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Interview with John Stanley, 2GB Nights


Event: Denita Wawn interview with John Stanley, 2GB Nights
Date: Monday, 16 January 2023
Speakers: John Stanley, host 2GB Nights; Denita Wawn CEO Master Builders Australia
Topics: building and construction; migration; skills

John Stanley, host 2GB Nights: Now there’s a few things that I want to raise tonight because if you watched the news earlier tonight you would have seen we have had a jobs boom. We’ve got record low unemployment. We’ve got a record number of people who are going into jobs over the last 12 months and yet because of that tight labour market people are struggling to find workers and you hear this story everywhere right across the board. I have for instance a friend of mine; there’s a service station being renovated across the other side of his house and he’s saying to me ‘why is this taking so long?’ And I’m only assuming this is part of the whole business of finding people to do this work. It is a massive, massive issue and in home building, in construction, not just home building, any sort of building, you’ve got to find the people to do the work. Now the Master Builders, well they represent all the areas of construction across the country. They’re talking about a real crisis at the moment. Denita Wawn is the chief executive of the Master Builders and joins us now. Denita, good evening to you.

Denita Wawn, CEO Master Builders Australia: Good evening, John.

John: Now look, have I given a reasonable summary there of where we are with this?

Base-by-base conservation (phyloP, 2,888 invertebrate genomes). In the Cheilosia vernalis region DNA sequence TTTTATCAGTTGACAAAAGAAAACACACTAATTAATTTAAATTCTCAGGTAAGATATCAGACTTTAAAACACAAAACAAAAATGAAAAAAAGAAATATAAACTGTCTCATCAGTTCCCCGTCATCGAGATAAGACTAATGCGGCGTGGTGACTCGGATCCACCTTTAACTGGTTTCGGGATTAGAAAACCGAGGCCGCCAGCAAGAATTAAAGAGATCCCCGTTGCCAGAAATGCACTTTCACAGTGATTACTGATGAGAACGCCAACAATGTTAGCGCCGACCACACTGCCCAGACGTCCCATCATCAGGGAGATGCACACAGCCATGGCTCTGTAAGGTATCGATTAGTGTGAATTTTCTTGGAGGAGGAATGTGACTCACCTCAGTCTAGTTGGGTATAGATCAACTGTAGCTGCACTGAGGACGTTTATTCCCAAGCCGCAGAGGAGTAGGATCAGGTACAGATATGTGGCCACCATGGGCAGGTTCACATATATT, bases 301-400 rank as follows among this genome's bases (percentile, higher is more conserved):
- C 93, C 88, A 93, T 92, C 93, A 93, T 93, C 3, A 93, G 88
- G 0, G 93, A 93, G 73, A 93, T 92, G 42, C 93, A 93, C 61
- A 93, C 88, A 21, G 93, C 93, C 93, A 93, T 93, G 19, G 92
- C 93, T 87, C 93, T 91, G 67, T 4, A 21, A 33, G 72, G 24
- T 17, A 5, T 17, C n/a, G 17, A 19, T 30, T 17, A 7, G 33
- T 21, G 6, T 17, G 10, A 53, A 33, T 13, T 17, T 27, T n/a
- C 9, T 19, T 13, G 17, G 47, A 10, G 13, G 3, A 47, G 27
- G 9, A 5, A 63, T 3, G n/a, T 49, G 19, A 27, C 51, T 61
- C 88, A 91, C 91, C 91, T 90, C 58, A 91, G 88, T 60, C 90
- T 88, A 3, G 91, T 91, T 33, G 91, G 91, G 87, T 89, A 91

Denita: Yes, you have unfortunately. We were experiencing trade shortages pre-COVID and then the building boom through COVID. People spent more money on renovations and building as opposed to going overseas took hold. Things have got exceptionally worse. So as a consequence, despite everyone nearly having a job in Australia, we’re still very, very short and it’s a short-term problem but it’s a long-term problem as well.

John: I want to get to the nuts and bolts of it. So, you’re competing, so your business, you’re talking about people who can do a range of things but then how many other, where there are crossover skills it can become quite difficult can’t it trying to recruit people to do your work?

Denita: That’s right. I mean we are having the extraordinary stories coming through the industry at the moment that builders and tradies normally working on commercial sites are going to residential sites which is unheard of because commercial generally has always paid more than resi but the resi builders are desperate to get tradies in to finish those homes. A general house that normally takes about nine months to build at the moment is taking over 12 months and that is not just because of material shortages, that issues has abated, it’s now all about not having enough tradies. 40 different trades come onto a residential building site and normally you stack them in one after the after but you can’t do that anymore that’s for sure.

John: Okay so you might be… the reason that three-month extra time might be because you’ve got to wait a couple of weeks for a plumber or a sparkie or whoever it might be because they’re busy doing other work?

Denita: That’s right and of course everyone is competing. Prices are going up and that’s why when we saw the inflation figures last week building was leading the charge of cost increases. Nearly 20 per cent to increase of prices to the cost of construction at the moment.

John: So, when you see a site that’s taking a long time to get something done like my mate it’s most likely because they’re struggling to find people to do the work?

Denita: That’s right. Initially during COVID it was all about material shortages but that’s long gone behind us. It’s now all about people shortages. It’s as simple as that. And that’s why Master Builders has been calling for changes to migration and skilled workers in particular to try and resolve it in the short-term but the longer-term is more focussed on encouraging more young people into the industry.

John: Yeah, because I know we’ve got free TAFE this year so those skills are going to be able to be acquired presumably but that takes time doesn’t it?